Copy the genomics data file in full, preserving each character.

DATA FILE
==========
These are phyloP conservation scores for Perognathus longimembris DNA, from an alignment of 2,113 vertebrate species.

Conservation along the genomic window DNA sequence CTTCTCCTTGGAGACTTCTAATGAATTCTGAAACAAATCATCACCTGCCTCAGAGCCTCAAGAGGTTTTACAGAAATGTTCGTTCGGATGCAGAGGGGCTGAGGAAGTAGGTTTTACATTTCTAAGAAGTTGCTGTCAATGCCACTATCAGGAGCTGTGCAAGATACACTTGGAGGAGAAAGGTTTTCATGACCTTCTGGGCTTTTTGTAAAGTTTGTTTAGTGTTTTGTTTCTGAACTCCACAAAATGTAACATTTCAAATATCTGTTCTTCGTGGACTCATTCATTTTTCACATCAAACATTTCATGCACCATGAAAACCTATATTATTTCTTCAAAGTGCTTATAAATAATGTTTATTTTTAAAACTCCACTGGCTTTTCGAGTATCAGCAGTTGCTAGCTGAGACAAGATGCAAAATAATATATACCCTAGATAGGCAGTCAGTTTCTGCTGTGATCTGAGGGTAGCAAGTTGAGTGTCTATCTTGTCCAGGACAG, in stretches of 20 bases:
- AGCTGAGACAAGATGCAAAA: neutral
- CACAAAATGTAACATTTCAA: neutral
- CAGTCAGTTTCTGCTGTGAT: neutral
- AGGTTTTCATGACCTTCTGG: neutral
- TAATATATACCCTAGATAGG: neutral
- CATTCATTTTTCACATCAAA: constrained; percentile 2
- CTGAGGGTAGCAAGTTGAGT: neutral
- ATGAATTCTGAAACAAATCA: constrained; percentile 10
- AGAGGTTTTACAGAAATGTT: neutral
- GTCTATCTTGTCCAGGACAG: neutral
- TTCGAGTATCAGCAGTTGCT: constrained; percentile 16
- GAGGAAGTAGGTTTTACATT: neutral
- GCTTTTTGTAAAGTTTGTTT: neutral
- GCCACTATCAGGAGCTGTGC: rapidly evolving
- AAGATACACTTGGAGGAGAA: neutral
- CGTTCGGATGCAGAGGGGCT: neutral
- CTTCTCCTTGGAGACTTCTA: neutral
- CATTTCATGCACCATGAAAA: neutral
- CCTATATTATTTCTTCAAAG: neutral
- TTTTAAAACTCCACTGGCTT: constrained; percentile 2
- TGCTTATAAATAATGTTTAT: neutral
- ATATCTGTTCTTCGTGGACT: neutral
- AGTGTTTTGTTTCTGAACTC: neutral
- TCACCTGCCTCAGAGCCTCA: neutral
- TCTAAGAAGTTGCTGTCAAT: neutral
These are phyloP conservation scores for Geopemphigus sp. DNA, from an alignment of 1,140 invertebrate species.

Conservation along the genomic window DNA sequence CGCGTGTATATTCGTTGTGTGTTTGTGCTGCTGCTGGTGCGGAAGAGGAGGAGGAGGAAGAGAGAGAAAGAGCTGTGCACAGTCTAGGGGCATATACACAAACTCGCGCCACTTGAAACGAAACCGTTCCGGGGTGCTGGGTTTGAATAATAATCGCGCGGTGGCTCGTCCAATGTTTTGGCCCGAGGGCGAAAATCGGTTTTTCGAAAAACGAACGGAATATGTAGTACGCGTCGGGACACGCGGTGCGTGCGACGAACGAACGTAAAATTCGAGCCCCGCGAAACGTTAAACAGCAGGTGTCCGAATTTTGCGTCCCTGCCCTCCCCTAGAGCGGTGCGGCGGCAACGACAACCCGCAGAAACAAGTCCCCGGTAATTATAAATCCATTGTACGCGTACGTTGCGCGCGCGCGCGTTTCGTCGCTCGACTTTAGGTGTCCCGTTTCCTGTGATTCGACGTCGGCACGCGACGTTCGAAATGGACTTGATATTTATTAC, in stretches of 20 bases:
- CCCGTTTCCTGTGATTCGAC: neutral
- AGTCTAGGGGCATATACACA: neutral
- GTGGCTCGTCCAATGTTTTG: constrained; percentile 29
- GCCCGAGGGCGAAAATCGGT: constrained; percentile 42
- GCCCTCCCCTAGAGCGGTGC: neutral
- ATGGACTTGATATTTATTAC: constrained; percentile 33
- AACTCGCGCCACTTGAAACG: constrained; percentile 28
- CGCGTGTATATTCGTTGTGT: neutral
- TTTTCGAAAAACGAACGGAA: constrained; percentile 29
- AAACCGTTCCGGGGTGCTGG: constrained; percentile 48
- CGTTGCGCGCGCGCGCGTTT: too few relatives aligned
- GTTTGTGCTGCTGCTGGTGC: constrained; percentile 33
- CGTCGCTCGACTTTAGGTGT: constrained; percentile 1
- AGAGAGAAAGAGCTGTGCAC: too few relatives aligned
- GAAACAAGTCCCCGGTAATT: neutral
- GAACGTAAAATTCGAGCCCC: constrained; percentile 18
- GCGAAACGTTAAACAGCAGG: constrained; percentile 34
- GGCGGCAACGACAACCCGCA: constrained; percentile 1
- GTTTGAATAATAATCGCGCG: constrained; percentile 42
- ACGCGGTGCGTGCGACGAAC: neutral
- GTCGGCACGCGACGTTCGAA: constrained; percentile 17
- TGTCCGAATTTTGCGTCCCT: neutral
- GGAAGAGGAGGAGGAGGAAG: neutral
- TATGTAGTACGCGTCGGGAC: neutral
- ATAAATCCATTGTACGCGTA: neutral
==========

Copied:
These are phyloP conservation scores for Perognathus longimembris DNA, from an alignment of 2,113 vertebrate species.

Conservation along the genomic window DNA sequence CTTCTCCTTGGAGACTTCTAATGAATTCTGAAACAAATCATCACCTGCCTCAGAGCCTCAAGAGGTTTTACAGAAATGTTCGTTCGGATGCAGAGGGGCTGAGGAAGTAGGTTTTACATTTCTAAGAAGTTGCTGTCAATGCCACTATCAGGAGCTGTGCAAGATACACTTGGAGGAGAAAGGTTTTCATGACCTTCTGGGCTTTTTGTAAAGTTTGTTTAGTGTTTTGTTTCTGAACTCCACAAAATGTAACATTTCAAATATCTGTTCTTCGTGGACTCATTCATTTTTCACATCAAACATTTCATGCACCATGAAAACCTATATTATTTCTTCAAAGTGCTTATAAATAATGTTTATTTTTAAAACTCCACTGGCTTTTCGAGTATCAGCAGTTGCTAGCTGAGACAAGATGCAAAATAATATATACCCTAGATAGGCAGTCAGTTTCTGCTGTGATCTGAGGGTAGCAAGTTGAGTGTCTATCTTGTCCAGGACAG, in stretches of 20 bases:
- AGCTGAGACAAGATGCAAAA: neutral
- CACAAAATGTAACATTTCAA: neutral
- CAGTCAGTTTCTGCTGTGAT: neutral
- AGGTTTTCATGACCTTCTGG: neutral
- TAATATATACCCTAGATAGG: neutral
- CATTCATTTTTCACATCAAA: constrained; percentile 2
- CTGAGGGTAGCAAGTTGAGT: neutral
- ATGAATTCTGAAACAAATCA: constrained; percentile 10
- AGAGGTTTTACAGAAATGTT: neutral
- GTCTATCTTGTCCAGGACAG: neutral
- TTCGAGTATCAGCAGTTGCT: constrained; percentile 16
- GAGGAAGTAGGTTTTACATT: neutral
- GCTTTTTGTAAAGTTTGTTT: neutral
- GCCACTATCAGGAGCTGTGC: rapidly evolving
- AAGATACACTTGGAGGAGAA: neutral
- CGTTCGGATGCAGAGGGGCT: neutral
- CTTCTCCTTGGAGACTTCTA: neutral
- CATTTCATGCACCATGAAAA: neutral
- CCTATATTATTTCTTCAAAG: neutral
- TTTTAAAACTCCACTGGCTT: constrained; percentile 2
- TGCTTATAAATAATGTTTAT: neutral
- ATATCTGTTCTTCGTGGACT: neutral
- AGTGTTTTGTTTCTGAACTC: neutral
- TCACCTGCCTCAGAGCCTCA: neutral
- TCTAAGAAGTTGCTGTCAAT: neutral
These are phyloP conservation scores for Geopemphigus sp. DNA, from an alignment of 1,140 invertebrate species.

Conservation along the genomic window DNA sequence CGCGTGTATATTCGTTGTGTGTTTGTGCTGCTGCTGGTGCGGAAGAGGAGGAGGAGGAAGAGAGAGAAAGAGCTGTGCACAGTCTAGGGGCATATACACAAACTCGCGCCACTTGAAACGAAACCGTTCCGGGGTGCTGGGTTTGAATAATAATCGCGCGGTGGCTCGTCCAATGTTTTGGCCCGAGGGCGAAAATCGGTTTTTCGAAAAACGAACGGAATATGTAGTACGCGTCGGGACACGCGGTGCGTGCGACGAACGAACGTAAAATTCGAGCCCCGCGAAACGTTAAACAGCAGGTGTCCGAATTTTGCGTCCCTGCCCTCCCCTAGAGCGGTGCGGCGGCAACGACAACCCGCAGAAACAAGTCCCCGGTAATTATAAATCCATTGTACGCGTACGTTGCGCGCGCGCGCGTTTCGTCGCTCGACTTTAGGTGTCCCGTTTCCTGTGATTCGACGTCGGCACGCGACGTTCGAAATGGACTTGATATTTATTAC, in stretches of 20 bases:
- CCCGTTTCCTGTGATTCGAC: neutral
- AGTCTAGGGGCATATACACA: neutral
- GTGGCTCGTCCAATGTTTTG: constrained; percentile 29
- GCCCGAGGGCGAAAATCGGT: constrained; percentile 42
- GCCCTCCCCTAGAGCGGTGC: neutral
- ATGGACTTGATATTTATTAC: constrained; percentile 33
- AACTCGCGCCACTTGAAACG: constrained; percentile 28
- CGCGTGTATATTCGTTGTGT: neutral
- TTTTCGAAAAACGAACGGAA: constrained; percentile 29
- AAACCGTTCCGGGGTGCTGG: constrained; percentile 48
- CGTTGCGCGCGCGCGCGTTT: too few relatives aligned
- GTTTGTGCTGCTGCTGGTGC: constrained; percentile 33
- CGTCGCTCGACTTTAGGTGT: constrained; percentile 1
- AGAGAGAAAGAGCTGTGCAC: too few relatives aligned
- GAAACAAGTCCCCGGTAATT: neutral
- GAACGTAAAATTCGAGCCCC: constrained; percentile 18
- GCGAAACGTTAAACAGCAGG: constrained; percentile 34
- GGCGGCAACGACAACCCGCA: constrained; percentile 1
- GTTTGAATAATAATCGCGCG: constrained; percentile 42
- ACGCGGTGCGTGCGACGAAC: neutral
- GTCGGCACGCGACGTTCGAA: constrained; percentile 17
- TGTCCGAATTTTGCGTCCCT: neutral
- GGAAGAGGAGGAGGAGGAAG: neutral
- TATGTAGTACGCGTCGGGAC: neutral
- ATAAATCCATTGTACGCGTA: neutral